Huntington’s disease is a genetic disorder that causes dysfunction in the nervous system, and researchers at the University of Copenhagen have traced it back to glial cells, which act to support and protect the brain. There is no treatment for the disease at this time, and the scientists hope that this work will lead to one. Their findings, which used a mouse model to show that a potential treatment strategy could work, have been reported in Cell Stem Cell.
“In the study, we show that glial cell maturation is severely impaired in patients with Huntington's disease, and this is a major contributor to the abnormalities we see in the brain. This leads to behavioral changes as well as to changes in motor function. The failure of glial maturation causes many of these symptoms, because diseased glial cells cannot support normal neuronal and synaptic function; this means that the communication between neurons is impaired,” explained the senior author of the report, Professor Steve Goldman of the Center for Neuroscience at the University of Copenhagen and the Center for Translational Neuromedicine at University of Rochester.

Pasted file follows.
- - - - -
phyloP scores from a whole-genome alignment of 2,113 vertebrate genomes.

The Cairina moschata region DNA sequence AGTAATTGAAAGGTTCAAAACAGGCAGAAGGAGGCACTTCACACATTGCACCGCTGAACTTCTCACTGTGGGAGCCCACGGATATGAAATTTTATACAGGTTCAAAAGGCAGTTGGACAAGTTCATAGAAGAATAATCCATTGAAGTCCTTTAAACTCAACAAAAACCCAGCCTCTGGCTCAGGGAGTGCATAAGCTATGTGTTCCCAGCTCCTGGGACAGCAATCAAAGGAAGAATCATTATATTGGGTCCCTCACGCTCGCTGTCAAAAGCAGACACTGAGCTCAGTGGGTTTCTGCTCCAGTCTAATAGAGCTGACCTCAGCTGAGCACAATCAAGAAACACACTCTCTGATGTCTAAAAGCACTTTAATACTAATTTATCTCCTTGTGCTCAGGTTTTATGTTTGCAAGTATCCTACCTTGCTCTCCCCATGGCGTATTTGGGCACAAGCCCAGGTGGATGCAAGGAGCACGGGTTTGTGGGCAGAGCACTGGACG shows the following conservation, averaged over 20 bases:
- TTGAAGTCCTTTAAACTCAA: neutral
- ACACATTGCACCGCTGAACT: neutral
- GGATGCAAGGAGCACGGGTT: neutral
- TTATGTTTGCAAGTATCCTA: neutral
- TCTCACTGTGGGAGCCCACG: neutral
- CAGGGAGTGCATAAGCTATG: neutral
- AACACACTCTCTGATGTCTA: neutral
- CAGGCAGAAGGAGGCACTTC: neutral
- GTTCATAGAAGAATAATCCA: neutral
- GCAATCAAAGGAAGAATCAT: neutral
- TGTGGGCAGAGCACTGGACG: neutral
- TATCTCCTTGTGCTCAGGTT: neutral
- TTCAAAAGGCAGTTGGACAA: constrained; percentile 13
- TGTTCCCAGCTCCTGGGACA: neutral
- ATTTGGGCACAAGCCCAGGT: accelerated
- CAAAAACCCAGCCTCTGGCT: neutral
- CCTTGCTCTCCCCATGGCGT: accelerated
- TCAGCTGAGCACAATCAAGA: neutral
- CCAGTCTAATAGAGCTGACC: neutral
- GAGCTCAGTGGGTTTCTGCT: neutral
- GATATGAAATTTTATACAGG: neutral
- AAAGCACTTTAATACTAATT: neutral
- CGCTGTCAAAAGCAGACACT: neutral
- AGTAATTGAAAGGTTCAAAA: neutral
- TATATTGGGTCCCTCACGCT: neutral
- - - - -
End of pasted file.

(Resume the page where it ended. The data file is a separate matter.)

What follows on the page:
A mutation in the Huntingtin gene causes the disorder, and patients experience changes in their personality as well as problems with movement. Therapeutics only relieve the symptoms, and affected individuals usually die within twenty years of the onset of symptoms.
In this work, the team transplanted human cells that were destined to become glial cells - glial progenitors, into a mouse model. The cells carried the Huntingtin mutation that causes Huntington’s disease. Mice with glial cells containing the Huntingtin dysfunction enabled the researchers to learn about the molecular changes that happened because of the genetic error.
The investigators found that the glia did not mature correctly, or on time. There was also a reduction in the protective coating that surrounds neurons - myelin. Because of the lack of myelin, white matter in the brains of those mice had problems with movement and changes in their behavior.
Goldman noted that glial cell dysfunction might be a part of other neurodegenerative and neuropsychiatric disorders.
“This failure of glial cell maturation appears to be a common element of diseases that involve behavioral abnormalities and psychotic thinking. The unsuccessful glial cell maturation we saw in Huntington's disease is very similar to what we saw in one of our previous studies, where we studied the role of glial cells in schizophrenia. At the same time, our study stresses the potential of glial cell therapy as a possible treatment for Huntington's disease and other similar neurodegenerative diseases,” explained Goldman.
In a mouse model of Huntington’s disease, Goldman’s team has shown that by transplanting healthy glial cells into the mice, they could extend life expectancy and relieve symptoms of the disease. The researchers want to try this therapy in human clinical trials next, potentially within a couple of years.